Bonnanzio's Best Bets Among Fidelity Income Funds

07/10/2020 5:00 am EST

Focus: FUNDS

John Bonnanzio

Editor, Fidelity Monitor & Insight

A high dividend often isn’t worth the larger downside risk of a capital loss. In other words, don’t be sucked into buying a fund simply because of its yield, cautions John Bonnanzio, editor of Fidelity Monitor & Insight.

To that end, we wouldn’t run out to buy any of Fidelity’s top yielding funds. Presently, a better (and less risky) approach to income generation is holding a combination of high-yield bonds and a diversified bond fund that’s rich with corporates (rather than governments) securities.

Keeping in mind that inflation is a negligible 0.1% (yes, that will rise as the economy recovers), even today’s lower-yielding bonds will keep you ahead of inflation.

For example, with yields of 4.38% and 4.72%, respectively, Fidelity Capital & Income (FAGIX) and Fidelity High Income (SPHIX) are giving high-yielding stock funds a run for their money, and they stand to benefit more from a recovering economy.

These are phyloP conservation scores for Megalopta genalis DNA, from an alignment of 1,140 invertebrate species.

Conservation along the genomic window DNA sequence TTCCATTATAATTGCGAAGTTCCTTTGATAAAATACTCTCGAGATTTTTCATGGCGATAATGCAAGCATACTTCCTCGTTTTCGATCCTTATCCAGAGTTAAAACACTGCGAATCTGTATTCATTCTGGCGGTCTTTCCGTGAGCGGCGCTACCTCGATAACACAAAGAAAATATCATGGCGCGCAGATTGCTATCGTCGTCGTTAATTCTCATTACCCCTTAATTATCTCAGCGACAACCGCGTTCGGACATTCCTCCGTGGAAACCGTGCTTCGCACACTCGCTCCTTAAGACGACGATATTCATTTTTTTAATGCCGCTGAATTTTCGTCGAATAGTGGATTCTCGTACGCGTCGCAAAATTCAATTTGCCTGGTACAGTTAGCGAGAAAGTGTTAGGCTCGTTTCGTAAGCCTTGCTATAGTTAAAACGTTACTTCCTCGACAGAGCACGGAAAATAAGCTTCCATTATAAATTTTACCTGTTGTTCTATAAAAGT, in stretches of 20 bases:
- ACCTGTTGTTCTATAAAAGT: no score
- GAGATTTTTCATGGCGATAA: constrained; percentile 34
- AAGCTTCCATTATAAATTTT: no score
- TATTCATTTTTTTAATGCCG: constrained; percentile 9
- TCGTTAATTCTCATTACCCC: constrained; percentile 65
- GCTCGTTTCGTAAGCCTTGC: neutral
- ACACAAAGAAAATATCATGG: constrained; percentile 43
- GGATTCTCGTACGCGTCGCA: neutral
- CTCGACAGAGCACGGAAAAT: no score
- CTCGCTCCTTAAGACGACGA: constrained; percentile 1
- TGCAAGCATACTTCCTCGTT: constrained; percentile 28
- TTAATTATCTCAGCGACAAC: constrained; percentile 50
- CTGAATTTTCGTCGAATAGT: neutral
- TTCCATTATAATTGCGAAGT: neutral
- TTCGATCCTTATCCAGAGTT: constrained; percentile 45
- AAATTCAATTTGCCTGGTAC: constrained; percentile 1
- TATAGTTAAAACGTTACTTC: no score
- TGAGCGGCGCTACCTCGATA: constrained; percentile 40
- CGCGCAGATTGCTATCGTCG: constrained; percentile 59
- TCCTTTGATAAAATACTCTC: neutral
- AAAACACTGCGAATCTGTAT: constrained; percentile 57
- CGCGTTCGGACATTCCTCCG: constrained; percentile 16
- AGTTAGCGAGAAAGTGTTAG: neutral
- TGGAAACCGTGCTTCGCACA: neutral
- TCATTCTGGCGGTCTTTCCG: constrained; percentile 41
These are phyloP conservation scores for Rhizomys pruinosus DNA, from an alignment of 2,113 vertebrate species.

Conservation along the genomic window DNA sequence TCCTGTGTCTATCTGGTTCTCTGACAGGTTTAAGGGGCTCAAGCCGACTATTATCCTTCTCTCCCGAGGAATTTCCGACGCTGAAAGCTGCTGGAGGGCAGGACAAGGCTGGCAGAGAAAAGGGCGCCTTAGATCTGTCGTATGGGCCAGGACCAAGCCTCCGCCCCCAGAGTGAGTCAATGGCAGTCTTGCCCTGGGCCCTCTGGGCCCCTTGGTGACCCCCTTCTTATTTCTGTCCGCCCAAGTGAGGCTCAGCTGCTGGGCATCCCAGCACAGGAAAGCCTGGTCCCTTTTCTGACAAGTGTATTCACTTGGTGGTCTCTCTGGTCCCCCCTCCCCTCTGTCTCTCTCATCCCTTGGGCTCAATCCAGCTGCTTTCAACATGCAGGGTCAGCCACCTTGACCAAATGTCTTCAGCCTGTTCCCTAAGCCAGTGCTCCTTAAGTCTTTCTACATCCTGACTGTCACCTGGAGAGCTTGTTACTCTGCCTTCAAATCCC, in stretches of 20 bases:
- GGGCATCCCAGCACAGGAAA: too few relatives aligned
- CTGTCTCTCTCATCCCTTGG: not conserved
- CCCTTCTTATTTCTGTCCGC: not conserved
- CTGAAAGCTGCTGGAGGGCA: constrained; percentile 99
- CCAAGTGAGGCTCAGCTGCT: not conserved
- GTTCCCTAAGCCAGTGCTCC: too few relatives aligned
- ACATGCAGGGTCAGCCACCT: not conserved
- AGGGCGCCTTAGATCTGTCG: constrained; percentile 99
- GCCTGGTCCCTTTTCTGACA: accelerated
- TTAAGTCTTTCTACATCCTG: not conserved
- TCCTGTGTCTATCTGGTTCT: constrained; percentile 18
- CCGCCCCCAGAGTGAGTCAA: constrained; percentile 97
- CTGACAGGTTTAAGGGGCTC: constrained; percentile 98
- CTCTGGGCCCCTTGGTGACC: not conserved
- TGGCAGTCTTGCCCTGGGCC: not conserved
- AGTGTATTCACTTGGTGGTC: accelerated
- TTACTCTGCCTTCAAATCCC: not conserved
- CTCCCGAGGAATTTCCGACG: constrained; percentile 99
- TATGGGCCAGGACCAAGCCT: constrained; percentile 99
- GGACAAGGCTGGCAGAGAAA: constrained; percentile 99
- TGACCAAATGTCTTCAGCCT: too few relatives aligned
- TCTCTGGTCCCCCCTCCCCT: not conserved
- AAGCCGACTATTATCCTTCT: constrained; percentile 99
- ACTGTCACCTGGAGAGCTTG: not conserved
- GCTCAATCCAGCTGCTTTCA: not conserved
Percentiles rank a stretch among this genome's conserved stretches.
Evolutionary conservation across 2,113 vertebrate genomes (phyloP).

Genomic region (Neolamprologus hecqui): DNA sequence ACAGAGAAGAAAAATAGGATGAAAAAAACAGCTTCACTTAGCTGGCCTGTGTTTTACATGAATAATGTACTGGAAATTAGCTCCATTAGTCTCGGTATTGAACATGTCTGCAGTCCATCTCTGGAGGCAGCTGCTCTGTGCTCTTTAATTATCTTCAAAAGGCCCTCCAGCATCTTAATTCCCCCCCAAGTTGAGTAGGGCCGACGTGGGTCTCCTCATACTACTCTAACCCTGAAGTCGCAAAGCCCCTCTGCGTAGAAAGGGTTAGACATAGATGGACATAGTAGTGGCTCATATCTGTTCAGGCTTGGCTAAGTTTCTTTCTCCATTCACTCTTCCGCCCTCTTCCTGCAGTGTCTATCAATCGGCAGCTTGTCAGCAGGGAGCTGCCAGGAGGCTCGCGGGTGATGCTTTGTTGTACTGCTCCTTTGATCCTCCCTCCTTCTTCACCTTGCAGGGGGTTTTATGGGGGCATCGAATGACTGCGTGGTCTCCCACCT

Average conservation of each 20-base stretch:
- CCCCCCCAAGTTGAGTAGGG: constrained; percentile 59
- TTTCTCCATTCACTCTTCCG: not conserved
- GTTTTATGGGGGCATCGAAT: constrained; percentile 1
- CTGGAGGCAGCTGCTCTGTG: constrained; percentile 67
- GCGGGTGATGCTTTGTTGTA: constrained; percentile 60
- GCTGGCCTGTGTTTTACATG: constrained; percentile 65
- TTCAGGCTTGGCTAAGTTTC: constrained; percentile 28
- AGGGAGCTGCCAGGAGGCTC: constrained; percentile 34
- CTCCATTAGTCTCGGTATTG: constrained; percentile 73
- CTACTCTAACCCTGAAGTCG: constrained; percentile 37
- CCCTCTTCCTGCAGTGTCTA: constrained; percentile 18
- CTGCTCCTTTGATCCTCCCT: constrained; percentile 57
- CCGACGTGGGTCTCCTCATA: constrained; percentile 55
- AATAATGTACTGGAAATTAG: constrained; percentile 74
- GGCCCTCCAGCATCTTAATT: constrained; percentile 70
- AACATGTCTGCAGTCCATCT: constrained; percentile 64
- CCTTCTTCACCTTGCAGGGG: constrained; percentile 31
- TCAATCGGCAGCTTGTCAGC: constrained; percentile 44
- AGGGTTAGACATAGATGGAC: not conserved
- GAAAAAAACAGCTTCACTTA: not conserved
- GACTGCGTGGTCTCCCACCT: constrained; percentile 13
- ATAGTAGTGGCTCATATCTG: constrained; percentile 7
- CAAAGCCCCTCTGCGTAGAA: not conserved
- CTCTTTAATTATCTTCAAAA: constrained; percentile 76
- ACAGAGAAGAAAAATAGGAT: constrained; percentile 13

As for investment-grade funds, we like Fidelity Limited Term Bond (FJRLX) and Fidelity Total Bond (FTBFX) which yield 1.20% and 1.79%, respectively. Both have less credit risk relative to high-yield funds, while their yields get a boost from corporates.

And, when combined with very short-maturity corporates held by Fidelity Conservative Income (FCONX), risk is further reduced. Amid so much uncertainty, corporate dividends will remain under stress for the foreseeable future.

In fact, Bank of America estimates that dividend payouts for the S&P 500 could fall 10% this year, having hit a record high of $491 billion last year. While that decline is already priced in, income investors should be especially careful to risk catching a falling knife.

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